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Re-claiming Tax Paid


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Hi All Again,

Would it not be a good idea to list here ALL the taxation reclaimable expenses involved with renting a property (literally from "A" to "Z")? (in simplicity terminology) as i am sure that it would be a great help for all those associated with self-assessment when renting property.

Cheers. T.

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Hi Tony

The list is endless and it would be impossible to list it definitively!!

The main types of expenses can be found in the HMRC property manual (which appears to have merged the old IR150 help booklet) on HMRC website:


HMRC seem to have managed A to T!!

I have also found this on another government website which may be of use to you:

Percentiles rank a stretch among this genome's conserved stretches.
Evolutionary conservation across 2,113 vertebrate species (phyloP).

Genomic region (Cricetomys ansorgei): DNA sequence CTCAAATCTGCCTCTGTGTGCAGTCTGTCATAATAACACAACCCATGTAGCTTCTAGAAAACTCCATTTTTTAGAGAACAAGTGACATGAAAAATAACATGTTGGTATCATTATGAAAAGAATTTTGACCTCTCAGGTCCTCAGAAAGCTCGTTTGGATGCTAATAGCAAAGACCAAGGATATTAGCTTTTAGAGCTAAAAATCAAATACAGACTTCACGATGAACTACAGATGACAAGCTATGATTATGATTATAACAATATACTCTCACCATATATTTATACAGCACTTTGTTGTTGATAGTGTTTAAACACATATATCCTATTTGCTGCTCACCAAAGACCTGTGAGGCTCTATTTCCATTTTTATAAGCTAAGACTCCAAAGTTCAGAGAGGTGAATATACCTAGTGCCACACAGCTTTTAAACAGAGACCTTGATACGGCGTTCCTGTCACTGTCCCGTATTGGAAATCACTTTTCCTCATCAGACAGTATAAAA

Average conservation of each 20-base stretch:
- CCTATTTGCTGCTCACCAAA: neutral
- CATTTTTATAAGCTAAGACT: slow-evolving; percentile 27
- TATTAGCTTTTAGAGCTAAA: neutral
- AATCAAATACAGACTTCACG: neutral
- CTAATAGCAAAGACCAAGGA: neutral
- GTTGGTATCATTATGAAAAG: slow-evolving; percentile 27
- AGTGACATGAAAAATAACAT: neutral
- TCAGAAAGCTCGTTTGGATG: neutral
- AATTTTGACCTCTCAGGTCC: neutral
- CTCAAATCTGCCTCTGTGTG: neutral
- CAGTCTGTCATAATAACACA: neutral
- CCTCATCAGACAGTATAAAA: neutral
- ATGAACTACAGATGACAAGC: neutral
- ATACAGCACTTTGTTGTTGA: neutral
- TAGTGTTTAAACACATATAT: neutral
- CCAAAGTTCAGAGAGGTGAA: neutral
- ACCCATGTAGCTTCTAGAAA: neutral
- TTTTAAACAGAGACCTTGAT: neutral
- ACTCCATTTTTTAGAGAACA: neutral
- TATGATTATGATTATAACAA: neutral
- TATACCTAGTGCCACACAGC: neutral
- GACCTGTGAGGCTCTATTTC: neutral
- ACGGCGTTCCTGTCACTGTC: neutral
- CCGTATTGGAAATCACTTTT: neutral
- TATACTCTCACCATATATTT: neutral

Allowable expenses

The expenses you can deduct from letting income (unless it’s under the Rent a Room scheme) include:

letting agent’s fees

legal fees for lets of a year or less, or for renewing a lease for less than 50 years

accountant’s fees

buildings and contents insurance

interest on property loans

maintenance and repairs (but not improvements)

utility bills (like gas, water, electricity)

rent, ground rent, service charges

Council Tax

services you pay for, like cleaning or gardening

other direct costs of letting the property, like phone calls, stationery, advertising

If your annual income from the letting is less than £15,000 (before you’ve taken off expenses) you include the total expenses on your tax return; if it’s £15,000 or over you need to provide a breakdown.

Bear in mind that you can only claim expenses that are solely for running your property letting business. If the expense is only partly for running your business (or if you use the property yourself) then you may only be able to claim part of it.

Non-allowable expenses

When you work out your profit, you can’t deduct:

‘capital’ costs, like furniture or the property itself

personal expenses – costs that aren’t to do with your letting business

any loss you make when you sell the property

But you may be able to claim some allowances instead.

Hope this helps - any queries, please shout


(Plym 77)

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